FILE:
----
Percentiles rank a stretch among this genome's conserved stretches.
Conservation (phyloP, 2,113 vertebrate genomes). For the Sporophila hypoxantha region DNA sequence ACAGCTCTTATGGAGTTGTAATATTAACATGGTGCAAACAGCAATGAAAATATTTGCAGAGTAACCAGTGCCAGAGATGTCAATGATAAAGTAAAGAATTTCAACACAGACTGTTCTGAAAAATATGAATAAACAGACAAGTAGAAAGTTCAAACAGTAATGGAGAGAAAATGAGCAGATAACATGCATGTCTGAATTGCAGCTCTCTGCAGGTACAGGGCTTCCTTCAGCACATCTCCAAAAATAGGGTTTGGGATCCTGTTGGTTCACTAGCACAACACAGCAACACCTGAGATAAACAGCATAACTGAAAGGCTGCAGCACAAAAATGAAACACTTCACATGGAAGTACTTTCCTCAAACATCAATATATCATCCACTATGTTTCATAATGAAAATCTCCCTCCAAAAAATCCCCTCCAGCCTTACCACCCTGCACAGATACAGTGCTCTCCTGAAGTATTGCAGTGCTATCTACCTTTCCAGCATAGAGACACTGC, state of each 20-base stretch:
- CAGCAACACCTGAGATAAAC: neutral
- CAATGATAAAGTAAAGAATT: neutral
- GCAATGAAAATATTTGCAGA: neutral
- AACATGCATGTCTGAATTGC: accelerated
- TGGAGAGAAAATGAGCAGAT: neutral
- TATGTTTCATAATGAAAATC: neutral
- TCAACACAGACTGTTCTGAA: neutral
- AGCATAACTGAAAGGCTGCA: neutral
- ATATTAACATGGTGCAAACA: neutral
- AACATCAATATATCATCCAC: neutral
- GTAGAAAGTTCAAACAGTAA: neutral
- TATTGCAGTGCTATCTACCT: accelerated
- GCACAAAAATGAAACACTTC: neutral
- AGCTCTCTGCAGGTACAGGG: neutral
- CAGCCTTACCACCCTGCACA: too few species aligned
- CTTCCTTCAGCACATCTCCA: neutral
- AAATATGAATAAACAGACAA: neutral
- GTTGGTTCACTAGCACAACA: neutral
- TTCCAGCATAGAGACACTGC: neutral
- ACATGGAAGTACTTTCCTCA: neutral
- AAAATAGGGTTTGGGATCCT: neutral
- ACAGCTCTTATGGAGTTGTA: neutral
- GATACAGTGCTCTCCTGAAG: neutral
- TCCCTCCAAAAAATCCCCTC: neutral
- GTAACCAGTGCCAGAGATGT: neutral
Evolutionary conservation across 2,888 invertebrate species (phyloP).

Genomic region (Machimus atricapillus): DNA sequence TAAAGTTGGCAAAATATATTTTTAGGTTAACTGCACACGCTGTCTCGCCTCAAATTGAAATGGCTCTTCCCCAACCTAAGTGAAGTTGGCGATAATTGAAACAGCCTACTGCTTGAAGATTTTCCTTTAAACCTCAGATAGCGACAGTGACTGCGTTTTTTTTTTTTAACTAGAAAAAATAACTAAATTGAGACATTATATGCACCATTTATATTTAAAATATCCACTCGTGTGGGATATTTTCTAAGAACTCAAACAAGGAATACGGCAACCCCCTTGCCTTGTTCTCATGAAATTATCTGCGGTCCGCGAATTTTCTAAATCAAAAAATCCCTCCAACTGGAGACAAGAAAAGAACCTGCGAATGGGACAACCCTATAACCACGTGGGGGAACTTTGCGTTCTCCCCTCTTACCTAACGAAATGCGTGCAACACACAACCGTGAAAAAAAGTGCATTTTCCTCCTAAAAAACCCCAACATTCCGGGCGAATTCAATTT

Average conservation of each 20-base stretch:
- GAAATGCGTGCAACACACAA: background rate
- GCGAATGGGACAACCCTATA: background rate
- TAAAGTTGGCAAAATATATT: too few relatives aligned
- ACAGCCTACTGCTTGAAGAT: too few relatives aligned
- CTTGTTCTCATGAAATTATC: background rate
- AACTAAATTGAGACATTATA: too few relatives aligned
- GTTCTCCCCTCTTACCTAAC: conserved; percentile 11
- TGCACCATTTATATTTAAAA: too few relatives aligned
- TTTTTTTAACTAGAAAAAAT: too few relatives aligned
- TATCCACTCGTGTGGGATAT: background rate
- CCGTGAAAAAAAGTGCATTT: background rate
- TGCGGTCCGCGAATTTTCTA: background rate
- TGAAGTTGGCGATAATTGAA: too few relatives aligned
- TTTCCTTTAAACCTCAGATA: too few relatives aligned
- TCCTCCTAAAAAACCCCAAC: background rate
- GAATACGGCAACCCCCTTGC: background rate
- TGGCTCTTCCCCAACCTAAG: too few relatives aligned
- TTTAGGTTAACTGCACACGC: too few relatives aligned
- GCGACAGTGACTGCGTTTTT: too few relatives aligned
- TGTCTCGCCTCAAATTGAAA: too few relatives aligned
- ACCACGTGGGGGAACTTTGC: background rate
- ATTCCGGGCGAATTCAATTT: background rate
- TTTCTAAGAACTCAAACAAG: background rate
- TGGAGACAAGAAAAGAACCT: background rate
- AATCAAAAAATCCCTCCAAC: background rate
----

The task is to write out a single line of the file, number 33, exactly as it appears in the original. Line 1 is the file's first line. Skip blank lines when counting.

- TAAAGTTGGCAAAATATATT: too few relatives aligned